Ted Cruz’s Inhumane Immigration Position

Cruz hasn’t had to chase Donald Trump to the right, because he’s already there.

Sen. Ted Cruz speaks at the Boys & Girls Club of Truckee Meadows in Reno, Nevada on Febr. 22, 2016, the night before the Nevada GOP caucus.

David Calvert/Getty Images

A narrative emerged on Tuesday that Ted Cruz changed his position on immigration enforcement to an even harsher one basically overnight. Even a cursory examination of what he actually said, though, shows that this is not really the case.

In an interview with Fox News’ Bill O’Reilly on Monday, Cruz was asked if he, like Donald Trump, would “round up 12 million illegal aliens here, and if so how?”

“Listen, we should enforce the law,” he responded. “How do we enforce the law? Yes, we should enforce them. We should build a wall, we should triple the Border Patrol. And federal law requires that anyone here illegally that’s apprehended should be deported.”

“But would you look for them, though?” O’Reilly pressed. “Mr. Trump would look for them to get them out. Would you do that if you were president?”

“Bill, of course you would. That’s what [Immigration and Customs Enforcement] exists for,” he said. “We have law enforcement that looks for people who are violating the laws, that apprehends them and deports them.”

It’s not clear when Cruz ever in the past denied that ICE, under his administration, would not seek to find undocumented immigrants and deport them. All he’s ever said is that he won’t go about doing so in a blanketed, “door-to-door” manner, which is a different question than the one he was asked last night.

Several pieces Tuesday are characterizing this as a shift in position from one laid out in a January interview with CNN’s Jake Tapper, in which the anchor asked specifically whether Cruz would go “door-to-door,” rounding people up. “No, I don’t intend to send jackboots to knock on your door and every door in America. That’s not how we enforce the law for any crime,” Cruz said. “We don’t have any system that knocks on the doors of every person in America … We also don’t have people going door-to-door looking for murderers. We don’t live in a police state. We do have law enforcement.”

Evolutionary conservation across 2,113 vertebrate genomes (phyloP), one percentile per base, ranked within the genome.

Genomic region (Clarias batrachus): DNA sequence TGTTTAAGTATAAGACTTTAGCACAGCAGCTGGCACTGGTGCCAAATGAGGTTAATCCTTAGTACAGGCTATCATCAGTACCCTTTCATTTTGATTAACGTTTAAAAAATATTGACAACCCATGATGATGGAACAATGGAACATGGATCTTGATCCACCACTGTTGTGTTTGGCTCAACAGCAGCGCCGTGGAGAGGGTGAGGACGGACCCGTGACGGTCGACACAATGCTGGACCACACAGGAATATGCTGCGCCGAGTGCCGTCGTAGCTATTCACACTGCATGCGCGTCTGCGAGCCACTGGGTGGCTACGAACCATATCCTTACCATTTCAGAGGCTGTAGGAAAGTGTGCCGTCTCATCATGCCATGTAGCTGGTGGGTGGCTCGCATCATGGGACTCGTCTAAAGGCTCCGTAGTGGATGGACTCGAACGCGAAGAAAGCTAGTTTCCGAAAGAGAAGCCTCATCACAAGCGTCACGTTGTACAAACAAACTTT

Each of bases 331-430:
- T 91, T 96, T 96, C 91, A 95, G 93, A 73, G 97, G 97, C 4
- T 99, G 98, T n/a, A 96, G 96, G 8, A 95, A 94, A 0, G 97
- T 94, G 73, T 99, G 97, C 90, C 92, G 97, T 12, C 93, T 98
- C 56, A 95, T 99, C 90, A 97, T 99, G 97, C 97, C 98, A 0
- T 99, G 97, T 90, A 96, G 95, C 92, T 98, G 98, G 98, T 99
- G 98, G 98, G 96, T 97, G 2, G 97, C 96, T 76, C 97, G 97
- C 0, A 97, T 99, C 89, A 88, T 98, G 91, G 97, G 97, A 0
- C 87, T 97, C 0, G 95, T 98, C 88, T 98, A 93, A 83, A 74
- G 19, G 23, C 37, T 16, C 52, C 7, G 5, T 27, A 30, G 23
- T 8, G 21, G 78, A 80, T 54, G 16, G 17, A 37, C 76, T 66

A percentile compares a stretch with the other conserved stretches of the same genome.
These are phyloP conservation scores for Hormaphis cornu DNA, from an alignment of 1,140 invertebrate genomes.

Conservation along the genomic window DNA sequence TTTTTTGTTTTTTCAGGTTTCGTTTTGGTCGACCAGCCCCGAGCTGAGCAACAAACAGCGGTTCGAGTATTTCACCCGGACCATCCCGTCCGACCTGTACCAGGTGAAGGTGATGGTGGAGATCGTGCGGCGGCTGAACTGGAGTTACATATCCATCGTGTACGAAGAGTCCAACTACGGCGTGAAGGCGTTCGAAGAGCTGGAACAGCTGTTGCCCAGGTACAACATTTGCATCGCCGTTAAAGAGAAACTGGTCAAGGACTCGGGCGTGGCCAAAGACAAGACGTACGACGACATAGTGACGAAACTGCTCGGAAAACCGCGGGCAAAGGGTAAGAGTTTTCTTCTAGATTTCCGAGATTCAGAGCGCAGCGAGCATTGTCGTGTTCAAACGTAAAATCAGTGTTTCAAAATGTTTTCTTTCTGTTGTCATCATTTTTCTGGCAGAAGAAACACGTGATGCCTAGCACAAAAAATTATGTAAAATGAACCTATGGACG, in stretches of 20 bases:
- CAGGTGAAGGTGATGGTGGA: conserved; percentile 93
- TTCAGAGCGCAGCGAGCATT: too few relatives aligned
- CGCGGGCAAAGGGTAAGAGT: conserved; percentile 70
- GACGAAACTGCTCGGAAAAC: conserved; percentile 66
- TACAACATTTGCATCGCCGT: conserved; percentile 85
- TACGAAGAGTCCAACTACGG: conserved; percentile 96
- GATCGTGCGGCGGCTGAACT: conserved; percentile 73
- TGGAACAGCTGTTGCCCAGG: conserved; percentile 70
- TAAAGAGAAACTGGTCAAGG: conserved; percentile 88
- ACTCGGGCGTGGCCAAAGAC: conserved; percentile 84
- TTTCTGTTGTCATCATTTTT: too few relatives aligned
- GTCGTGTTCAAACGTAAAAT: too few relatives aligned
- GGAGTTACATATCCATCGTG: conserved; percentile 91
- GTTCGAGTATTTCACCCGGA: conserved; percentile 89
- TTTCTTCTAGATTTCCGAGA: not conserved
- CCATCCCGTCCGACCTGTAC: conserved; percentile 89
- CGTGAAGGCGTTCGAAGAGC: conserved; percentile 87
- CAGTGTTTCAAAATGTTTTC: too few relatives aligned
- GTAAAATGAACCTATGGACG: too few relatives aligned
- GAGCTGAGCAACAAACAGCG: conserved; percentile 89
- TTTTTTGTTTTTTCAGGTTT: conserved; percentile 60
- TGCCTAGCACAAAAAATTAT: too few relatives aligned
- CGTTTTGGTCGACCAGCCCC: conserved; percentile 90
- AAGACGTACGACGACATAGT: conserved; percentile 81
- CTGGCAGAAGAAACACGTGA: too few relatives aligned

All Cruz was saying in that interview is that Tapper’s line of questioning about how to go about deporting people—and how Trump has supposedly supported doing so—was stupid. Law enforcement isn’t conducted by going “door-to-door” looking for offenders without cause because that’s both constitutionally dicey and extremely inefficient. Cruz was not denying that under his presidency, undocumented immigrants would be apprehended in their homes if they’ve been ordered for deportation.

In his interviews with both O’Reilly and Tapper, Cruz went on quite similarly about how he would target undocumented immigrants for deportation. He spoke about fully implementing a biometric entry-exit system that would allow the government to know when immigrants have overstayed their visas and enforce deportations from there. O’Reilly seems to believe that it’s not legal to go to the home of an undocumented immigrant who’s been ordered to leave and detain them for deportation. Has he not been following the news? ICE raids are very much a thing, and the Obama administration, despite its deprioritization of deporting certain undocumented immigrants, is still fond of them.

Would Cruz’s administration go to the homes of people who are ordered to be deported and apprehend them? Yes. Would he go “door-to-door” asking every random person for their papers? No. Does this mean that he would have a very difficult time deporting all 12 million undocumented immigrants already here? Yes.

Cruz’s position is not, by the way, more “humane” than Trump’s on the whole. Cruz, as he is quick to emphasize in these interviews, is to the right of Trump and Sen. Marco Rubio on immigration, since theoretically, Cruz would not allow a single undocumented immigrant in the country to ever gain legal status. Rubio refuses to rule out a path to either citizenship or legal status for undocumented immigrants already here once the border has been secured; Trump speaks about letting some of “the good ones” back in after they’ve first been deported. Only in Cruz’s case is there no possibility of light at the end of the tunnel.

Read more Slate coverage of the GOP primary.